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In another move aimed at improving ties between the two countries, Britain has announced that it will streamline visa rules for all Chinese visitors to the UK, a long-standing request from the Chinese government which has complained about the difficulties of travelling to the UK compared with other European countries.
A new fast-track application service, which was piloted last year, is to be rolled out to all Chinese nationals.Under the new system, Chinese visitors to the European Union will not have to apply for a separate visa for the UK. In addition, there will be a new 24-hour visa service available from August and 12 visa application centers will be opened across China.
The new visa changes will be welcomed by UK businesses who have previously complained that the previous lengthy and bureaucratic visa process was discouraging high-spending Chinese visitors from spending their money in the UK.
Li’s trip marks the first UK visit by a Chinese premier since relations between the two countries took a nosedive in 2012 over Cameron’s meeting with the Dalai Lama, the exiled Tibetan spiritual leader who the Chinese government considers to be a violent separatist and traitor for advocating Tibetan self-rule.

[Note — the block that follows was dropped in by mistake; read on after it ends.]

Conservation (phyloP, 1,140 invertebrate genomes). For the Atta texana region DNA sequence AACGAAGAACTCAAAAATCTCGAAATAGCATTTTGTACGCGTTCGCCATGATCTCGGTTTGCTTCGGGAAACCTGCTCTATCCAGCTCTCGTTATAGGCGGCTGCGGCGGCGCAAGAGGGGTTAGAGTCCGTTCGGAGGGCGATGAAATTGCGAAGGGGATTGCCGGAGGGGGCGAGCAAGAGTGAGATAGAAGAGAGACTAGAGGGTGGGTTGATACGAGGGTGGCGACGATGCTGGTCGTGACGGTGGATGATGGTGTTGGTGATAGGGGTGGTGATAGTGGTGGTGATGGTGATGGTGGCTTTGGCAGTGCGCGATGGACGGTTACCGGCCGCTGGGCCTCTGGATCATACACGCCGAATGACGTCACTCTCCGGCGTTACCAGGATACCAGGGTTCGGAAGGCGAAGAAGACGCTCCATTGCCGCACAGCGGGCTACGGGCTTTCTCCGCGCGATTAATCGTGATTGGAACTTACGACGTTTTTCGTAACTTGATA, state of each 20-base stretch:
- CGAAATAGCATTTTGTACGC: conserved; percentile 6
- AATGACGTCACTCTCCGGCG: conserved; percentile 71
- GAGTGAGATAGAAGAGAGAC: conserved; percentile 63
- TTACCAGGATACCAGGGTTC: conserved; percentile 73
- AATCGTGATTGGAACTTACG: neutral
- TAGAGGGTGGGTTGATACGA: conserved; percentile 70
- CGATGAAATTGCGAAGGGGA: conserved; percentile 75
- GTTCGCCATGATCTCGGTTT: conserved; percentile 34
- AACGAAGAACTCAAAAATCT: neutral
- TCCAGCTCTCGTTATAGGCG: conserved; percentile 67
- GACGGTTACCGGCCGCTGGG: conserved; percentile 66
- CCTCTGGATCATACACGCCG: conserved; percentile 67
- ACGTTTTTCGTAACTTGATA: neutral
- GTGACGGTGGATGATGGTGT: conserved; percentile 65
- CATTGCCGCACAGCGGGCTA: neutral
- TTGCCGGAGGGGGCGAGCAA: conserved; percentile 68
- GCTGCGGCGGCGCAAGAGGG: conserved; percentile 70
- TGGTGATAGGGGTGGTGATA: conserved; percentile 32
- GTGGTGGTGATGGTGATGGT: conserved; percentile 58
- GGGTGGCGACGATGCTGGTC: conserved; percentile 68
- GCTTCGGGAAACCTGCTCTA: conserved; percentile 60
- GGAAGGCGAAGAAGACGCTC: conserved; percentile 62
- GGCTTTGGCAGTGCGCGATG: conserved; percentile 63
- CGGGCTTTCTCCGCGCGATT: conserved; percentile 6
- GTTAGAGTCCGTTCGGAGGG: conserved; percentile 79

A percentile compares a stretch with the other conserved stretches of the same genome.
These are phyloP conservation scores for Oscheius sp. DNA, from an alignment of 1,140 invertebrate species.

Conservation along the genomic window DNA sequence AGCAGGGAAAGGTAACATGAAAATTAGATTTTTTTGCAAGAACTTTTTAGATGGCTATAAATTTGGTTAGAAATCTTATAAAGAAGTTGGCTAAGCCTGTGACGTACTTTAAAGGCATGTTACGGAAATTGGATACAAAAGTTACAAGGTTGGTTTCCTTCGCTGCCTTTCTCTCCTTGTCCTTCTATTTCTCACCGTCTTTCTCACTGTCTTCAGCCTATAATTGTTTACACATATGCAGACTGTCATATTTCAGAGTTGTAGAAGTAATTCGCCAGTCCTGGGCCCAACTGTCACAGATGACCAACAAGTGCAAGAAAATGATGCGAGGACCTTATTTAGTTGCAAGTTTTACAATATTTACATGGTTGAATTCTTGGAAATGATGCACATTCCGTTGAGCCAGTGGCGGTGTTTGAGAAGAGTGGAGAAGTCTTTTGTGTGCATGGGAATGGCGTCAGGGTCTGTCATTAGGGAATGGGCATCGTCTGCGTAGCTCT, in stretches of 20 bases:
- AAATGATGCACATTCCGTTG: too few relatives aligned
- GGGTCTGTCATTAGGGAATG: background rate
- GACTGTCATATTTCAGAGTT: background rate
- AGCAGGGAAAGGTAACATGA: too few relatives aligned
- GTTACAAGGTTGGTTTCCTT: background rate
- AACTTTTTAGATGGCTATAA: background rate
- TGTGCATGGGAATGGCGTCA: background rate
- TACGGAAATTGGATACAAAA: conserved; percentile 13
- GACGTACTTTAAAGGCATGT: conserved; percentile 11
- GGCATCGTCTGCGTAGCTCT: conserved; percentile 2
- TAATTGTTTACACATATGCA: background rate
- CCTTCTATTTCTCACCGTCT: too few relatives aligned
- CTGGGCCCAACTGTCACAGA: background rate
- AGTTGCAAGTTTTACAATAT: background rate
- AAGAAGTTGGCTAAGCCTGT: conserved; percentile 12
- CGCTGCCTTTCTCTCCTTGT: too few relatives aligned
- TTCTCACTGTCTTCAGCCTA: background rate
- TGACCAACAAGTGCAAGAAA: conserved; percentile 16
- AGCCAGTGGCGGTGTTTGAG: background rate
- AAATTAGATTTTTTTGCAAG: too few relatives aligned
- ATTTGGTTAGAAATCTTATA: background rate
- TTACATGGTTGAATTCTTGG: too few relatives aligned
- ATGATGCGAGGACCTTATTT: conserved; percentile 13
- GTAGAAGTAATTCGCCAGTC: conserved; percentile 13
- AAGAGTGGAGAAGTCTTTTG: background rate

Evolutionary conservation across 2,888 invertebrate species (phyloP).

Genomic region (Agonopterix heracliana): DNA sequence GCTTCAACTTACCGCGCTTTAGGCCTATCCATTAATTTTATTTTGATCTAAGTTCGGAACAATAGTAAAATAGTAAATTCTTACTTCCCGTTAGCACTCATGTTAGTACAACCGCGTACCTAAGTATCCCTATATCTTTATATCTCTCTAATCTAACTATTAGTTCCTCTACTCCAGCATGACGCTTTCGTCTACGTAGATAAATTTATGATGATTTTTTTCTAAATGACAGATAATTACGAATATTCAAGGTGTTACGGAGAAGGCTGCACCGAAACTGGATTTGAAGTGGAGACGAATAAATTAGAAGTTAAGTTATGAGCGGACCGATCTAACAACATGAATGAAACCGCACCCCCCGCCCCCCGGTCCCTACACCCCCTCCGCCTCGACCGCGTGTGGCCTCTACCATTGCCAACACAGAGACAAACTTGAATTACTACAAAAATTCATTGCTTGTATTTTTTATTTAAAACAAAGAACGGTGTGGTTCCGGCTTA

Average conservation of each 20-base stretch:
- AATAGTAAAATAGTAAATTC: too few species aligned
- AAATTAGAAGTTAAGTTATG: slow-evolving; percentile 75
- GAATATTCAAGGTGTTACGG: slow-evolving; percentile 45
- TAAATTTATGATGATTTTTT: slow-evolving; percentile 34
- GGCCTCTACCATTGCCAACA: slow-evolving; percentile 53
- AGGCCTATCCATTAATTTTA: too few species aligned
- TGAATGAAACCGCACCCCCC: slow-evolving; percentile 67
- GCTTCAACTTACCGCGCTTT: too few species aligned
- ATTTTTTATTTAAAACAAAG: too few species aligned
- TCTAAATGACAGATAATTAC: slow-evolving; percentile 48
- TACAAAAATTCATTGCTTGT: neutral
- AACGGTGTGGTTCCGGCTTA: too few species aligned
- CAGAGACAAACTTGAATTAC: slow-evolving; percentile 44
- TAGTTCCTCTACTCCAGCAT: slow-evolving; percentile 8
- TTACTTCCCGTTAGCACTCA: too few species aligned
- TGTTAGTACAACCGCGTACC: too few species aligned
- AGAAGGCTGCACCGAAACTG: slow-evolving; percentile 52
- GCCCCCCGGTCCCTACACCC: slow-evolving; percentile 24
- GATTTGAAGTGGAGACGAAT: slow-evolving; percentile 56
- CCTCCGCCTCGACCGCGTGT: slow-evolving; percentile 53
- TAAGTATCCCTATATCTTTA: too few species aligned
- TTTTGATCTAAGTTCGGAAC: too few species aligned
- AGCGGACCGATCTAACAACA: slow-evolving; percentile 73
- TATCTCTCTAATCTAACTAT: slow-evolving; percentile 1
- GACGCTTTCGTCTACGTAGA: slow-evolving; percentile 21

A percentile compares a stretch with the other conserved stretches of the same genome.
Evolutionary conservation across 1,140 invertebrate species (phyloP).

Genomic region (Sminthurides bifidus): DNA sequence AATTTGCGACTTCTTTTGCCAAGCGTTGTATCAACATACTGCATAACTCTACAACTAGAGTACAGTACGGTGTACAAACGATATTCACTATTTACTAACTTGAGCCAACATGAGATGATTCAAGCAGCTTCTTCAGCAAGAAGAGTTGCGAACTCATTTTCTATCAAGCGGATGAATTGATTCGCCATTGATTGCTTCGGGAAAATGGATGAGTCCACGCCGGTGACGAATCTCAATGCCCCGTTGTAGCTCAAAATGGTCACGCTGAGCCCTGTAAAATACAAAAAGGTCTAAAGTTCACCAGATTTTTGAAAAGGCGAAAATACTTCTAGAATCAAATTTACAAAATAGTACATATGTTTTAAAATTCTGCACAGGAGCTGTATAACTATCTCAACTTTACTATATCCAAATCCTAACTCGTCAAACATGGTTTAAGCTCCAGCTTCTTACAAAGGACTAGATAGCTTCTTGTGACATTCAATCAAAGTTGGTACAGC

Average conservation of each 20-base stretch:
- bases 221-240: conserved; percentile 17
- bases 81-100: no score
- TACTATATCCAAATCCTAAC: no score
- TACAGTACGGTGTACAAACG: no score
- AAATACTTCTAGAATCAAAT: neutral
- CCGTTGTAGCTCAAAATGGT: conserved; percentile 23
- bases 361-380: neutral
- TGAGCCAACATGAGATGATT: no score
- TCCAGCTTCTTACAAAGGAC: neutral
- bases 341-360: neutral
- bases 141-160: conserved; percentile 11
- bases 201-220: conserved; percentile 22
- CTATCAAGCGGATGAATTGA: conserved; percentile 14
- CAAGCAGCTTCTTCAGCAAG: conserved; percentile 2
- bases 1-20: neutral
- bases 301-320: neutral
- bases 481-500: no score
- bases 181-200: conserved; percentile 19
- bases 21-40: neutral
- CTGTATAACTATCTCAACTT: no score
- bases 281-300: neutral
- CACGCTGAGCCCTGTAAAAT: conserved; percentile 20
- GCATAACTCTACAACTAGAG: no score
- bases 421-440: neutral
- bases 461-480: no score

After the leadership of the Chinese Communist Party changed in March 2013, relations thawed somewhat and Cameron, accompanied by a delegation of 100 business executives, visited China in December 2013. However, Cameron’s visit was overshadowed by a contemptuous editorial in China’s Global Times, which called the UK “just a European country” and “not a big power in the eyes of the Chinese.”
In spite of this, China-UK relations appear to have improved. “Cameron now looks to project the UK as China’s best friend in the West,” said Hugo Williamson, managing director of the Risk Resolution Group.
When announcing the deals, Cameron asserted Britain’s status as a “strong and good friend of China and supporter of China’s rise” and has said that the bilateral relationship is “gaining in strength, depth and understanding” as a result of this week’s talks.
After the conclusion of his commitments in London, Li will fly to Greece for a visit from June 19-21, where he is expected to focus on the opportunities that Greece’s privatization program can offer Chinese firms.